Did I miss something? As I did check out if some services were disabled. I am pretty sure, that service wasn’t on the list (Windows 10). To get a better view, I opened this registry key
In a normal situation, the dmwappushservice should be listed in the registry. As shown below, on the left side were our problem devices, while on the right was my own device.
What happened with Mon… uhhh the dmwappushservice?
3. The DmWappushservice
Before continuing our wonderful story, let’s focus a bit more on the Device Management Wireless Application Protocol (WAP) Push message Routing Service (DmWappushservice). First, Let me explain what correlation it has with OMADMCLIENT.exe when trying to sync a device.
When you initiate a manual sync action from the Windows Settings menu or the Company portal, you will notice that the “Schedule to run OMADMClient by client” task will be executed to initiate the sync. As shown below, you will notice that this will call up on the OMADMCLIENT.exe
When we initiate a management session with an OMA DM solution as shown above we do have some requirements to be met. One of them those requirements is to have the DmWappushservice enabled and to start automatically.
Do you remember my blog about which certificate store the Intune MDM certificate is placed during enrollment? In that blog, I showed you how the device knows in which store it needs to place the Intune Device Certificate during Enrollment.
When taking a closer look at the beginning of that decoded request, we will notice the next line: WAP-provisioningdoc.
Guess in which service the name WAP pops up? The DmWappushservice.
In a normal situation, this service will start automatically (delayed) at boot and would initiate and orchestrate management sync sessions with the Mobile Device Management server.
When the MDM server wants to push settings to the device, it has to send a notification packet to it to start new management session. This phase is done using Wireless Application Protocol (WAP)
If this service isn’t enabled or if it’s missing in action and you try to sync your device you will end up with some nice errors. Also good to know is when trying to enroll your device into Intune and that service isn’t enabled or started, those tasks I mentioned earlier will not be run successfully
If those 2 scheduled tasks aren’t executed when enrolling the device into Intune, the PushLaunch and PushRenewal scheduled tasks will not be created
The consequence of those tasks not being created and not being run will be that we will be missing the SslClientCertReference in the OMADM\Accounts registry key because it didn’t have the chance to fetch the wap-provisioningdoc with the information in it
4. What did they do?
As stated before, we took over the whole tenant and its configuration. I guess it was time to check out what configuration profiles were configured but after digging through all the configuration profiles it was time to check out the PowerShell scripts.
If you want to check out those PowerShell scripts, you could easily download them to your own device by using this PowerShell script
powershell-intune-samples/DeviceManagementScripts_Get.ps1 at master · microsoftgraph/powershell-intune-samples · GitHub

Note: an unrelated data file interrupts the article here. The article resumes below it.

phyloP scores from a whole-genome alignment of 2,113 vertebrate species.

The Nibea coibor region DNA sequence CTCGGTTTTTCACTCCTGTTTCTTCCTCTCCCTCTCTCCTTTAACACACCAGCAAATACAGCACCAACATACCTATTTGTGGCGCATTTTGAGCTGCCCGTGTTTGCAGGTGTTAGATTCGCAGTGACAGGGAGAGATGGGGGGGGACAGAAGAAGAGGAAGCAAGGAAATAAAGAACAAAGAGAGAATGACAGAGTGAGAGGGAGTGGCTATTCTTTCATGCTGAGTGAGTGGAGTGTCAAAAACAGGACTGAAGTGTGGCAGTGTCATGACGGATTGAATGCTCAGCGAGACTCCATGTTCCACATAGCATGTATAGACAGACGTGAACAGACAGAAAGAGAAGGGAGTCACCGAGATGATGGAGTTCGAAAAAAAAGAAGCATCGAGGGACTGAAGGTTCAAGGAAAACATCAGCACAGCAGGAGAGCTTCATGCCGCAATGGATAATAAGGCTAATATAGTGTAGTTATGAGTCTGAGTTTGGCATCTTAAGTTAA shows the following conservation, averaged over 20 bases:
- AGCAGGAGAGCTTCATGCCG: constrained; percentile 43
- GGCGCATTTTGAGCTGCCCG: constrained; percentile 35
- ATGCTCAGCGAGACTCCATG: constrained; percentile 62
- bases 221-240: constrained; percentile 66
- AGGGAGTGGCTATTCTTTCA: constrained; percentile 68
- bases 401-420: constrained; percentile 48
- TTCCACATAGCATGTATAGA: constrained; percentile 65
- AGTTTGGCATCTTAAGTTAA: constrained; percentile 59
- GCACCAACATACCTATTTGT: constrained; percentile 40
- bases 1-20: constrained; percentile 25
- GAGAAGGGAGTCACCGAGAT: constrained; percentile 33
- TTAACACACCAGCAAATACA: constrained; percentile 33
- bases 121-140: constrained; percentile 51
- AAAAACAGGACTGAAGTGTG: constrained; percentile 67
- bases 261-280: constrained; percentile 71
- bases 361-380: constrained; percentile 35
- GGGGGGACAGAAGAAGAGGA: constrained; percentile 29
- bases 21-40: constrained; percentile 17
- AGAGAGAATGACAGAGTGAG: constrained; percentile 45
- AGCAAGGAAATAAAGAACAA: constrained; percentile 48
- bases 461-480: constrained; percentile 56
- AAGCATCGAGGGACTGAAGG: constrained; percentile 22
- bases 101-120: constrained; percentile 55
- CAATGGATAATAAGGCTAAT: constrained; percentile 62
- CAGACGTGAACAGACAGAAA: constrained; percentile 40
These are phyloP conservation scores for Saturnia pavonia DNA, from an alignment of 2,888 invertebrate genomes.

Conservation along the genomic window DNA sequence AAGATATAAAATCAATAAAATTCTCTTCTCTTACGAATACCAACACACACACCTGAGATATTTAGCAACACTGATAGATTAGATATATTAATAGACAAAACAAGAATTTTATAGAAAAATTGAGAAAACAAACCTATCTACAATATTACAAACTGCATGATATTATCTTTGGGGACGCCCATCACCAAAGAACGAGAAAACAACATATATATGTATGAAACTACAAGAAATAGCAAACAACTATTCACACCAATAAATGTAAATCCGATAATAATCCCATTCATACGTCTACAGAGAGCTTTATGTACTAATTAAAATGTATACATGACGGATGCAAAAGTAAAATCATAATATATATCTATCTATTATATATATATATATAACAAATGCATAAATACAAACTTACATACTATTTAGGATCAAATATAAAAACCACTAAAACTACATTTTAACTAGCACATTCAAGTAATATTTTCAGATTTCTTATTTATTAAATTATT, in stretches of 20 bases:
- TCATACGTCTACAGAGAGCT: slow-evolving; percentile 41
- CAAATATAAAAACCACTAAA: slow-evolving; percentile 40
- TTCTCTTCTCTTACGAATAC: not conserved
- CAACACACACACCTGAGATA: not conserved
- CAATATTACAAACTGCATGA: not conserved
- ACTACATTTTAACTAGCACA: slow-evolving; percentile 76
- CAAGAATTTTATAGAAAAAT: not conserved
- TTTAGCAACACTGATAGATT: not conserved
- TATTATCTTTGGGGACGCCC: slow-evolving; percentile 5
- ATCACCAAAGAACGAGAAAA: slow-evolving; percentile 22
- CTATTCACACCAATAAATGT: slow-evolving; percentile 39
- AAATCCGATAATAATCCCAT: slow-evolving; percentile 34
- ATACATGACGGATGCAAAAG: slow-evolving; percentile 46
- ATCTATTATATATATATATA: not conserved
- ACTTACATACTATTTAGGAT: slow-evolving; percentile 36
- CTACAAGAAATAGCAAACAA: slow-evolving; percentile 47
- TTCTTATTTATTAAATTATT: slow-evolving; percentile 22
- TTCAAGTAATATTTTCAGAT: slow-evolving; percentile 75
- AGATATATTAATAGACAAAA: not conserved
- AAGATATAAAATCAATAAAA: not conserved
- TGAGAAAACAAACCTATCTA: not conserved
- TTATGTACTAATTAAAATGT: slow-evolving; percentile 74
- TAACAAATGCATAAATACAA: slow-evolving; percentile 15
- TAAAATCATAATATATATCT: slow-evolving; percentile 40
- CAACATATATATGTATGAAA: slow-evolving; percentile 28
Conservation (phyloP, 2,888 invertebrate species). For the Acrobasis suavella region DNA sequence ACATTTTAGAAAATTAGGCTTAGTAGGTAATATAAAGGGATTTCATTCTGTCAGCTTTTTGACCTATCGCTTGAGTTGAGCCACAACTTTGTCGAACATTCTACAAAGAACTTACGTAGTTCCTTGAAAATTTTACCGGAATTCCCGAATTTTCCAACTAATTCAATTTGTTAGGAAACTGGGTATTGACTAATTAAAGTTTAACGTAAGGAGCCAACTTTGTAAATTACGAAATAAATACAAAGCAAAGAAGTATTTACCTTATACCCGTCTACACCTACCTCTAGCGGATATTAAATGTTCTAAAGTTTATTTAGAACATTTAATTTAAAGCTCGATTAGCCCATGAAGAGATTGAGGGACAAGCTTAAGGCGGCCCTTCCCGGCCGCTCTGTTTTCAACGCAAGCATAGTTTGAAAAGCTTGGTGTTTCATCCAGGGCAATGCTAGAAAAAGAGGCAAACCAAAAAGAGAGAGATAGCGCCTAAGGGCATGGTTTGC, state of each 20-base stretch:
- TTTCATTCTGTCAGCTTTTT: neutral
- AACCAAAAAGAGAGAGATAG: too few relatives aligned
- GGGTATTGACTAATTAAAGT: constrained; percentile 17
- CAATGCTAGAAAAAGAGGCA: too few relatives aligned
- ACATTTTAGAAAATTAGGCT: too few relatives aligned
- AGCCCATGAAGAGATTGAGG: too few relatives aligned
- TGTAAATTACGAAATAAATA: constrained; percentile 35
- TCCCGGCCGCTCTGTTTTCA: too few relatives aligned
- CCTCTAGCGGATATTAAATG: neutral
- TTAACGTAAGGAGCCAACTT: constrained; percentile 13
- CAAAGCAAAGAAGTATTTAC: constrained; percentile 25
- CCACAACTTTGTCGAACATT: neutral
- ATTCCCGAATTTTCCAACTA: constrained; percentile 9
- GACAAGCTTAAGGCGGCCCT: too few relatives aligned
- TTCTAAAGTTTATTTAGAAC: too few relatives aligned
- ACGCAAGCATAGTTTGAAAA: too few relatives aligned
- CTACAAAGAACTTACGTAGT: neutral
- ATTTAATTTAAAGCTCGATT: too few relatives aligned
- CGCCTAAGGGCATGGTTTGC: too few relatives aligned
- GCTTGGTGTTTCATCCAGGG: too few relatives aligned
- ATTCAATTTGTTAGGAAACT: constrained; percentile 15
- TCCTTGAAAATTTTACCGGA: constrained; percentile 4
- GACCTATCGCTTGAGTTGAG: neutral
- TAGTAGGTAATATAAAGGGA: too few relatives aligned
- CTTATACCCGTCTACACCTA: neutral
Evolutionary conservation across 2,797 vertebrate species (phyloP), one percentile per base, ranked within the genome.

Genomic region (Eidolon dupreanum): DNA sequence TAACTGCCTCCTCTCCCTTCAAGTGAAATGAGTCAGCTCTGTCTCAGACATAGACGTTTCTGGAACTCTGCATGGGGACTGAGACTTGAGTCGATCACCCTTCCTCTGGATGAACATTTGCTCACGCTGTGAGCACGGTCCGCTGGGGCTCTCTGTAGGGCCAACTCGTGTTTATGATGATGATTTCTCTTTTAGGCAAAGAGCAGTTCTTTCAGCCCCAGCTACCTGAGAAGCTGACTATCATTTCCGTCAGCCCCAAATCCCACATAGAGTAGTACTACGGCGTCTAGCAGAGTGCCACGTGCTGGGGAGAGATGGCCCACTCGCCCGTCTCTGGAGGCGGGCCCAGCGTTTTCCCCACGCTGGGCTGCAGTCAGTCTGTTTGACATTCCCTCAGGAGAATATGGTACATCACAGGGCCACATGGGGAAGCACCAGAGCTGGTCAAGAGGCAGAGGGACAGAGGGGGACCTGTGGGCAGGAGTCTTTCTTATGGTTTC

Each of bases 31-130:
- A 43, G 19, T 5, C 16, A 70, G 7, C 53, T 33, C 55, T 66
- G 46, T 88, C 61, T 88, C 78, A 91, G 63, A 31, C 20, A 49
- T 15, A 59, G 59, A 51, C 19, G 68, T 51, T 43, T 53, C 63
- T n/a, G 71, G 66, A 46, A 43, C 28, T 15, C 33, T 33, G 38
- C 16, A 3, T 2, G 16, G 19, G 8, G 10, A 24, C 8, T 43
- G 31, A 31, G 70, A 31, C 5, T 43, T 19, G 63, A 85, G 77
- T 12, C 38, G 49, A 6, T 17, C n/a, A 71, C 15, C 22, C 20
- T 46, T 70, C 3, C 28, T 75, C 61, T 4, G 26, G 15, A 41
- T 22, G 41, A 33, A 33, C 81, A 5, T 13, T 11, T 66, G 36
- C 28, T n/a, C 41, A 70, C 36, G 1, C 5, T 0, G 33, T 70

After downloading all of them, we noticed one with a particular name: Windows_DisableTelemetry. That’s odd as we normally make sure Telemetry is configured to “Basic” but not disabled! Otherwise, a whole lot of stuff isn’t going to work
So we opened the PowerShell script. At that same time, I needed to pick up my jaw off the floor
sc delete dmwappushservice sc delete DiagTrack reg add "HKLM\\SOFTWARE\\Policies\\Microsoft\\Windows\\DataCollection" /v AllowTelemetry /t REG_DWORD /d 0 /f
“They” were deleting the dmwapppushservice? to disable the telemetry... Oh my… that isn’t good. Why on earth was this PowerShell script added to Intune? I guess Jóhannes described that clean-up script perfectly
That’s something we NEED to fix because, without that important service, the Intune sync is never going to work!
5. The Fix
When the device isn’t syncing anymore, it won’t mean the PowerShell script won’t arrive at the problem device. When the Intune Management Extension service is still running, you are good to go! So we uploaded this PowerShell script to their tenant
6. Results after the fix
After some time of waiting and letting the users shut down their devices to enjoy the weekend, we noticed the fix did its job. When opening the agentexecutor.log we noticed the PowerShell script arrived at the device and created all the necessary keys
After a second reboot, the required service was back in action!
As expected, with this service being called to arms again, the sync issues are gone! As shown below, the last sync was successful!
This time it wasn’t an expired certificate but just an important service missing in action. Luckily when your device isn’t syncing anymore, you could still push some nice PowerShell scripts to the device as long as the Intune Management Extension is still working.
Sometimes you are wondering why people do stuff they do… but disabling telemetry this way… Not my cup of tea
But then again, I am also messing with the system permissions on the IMECACHE folder… so who is counting 🙂
Getting back your encrypted Win32Apps from Intune (call4cloud.nl)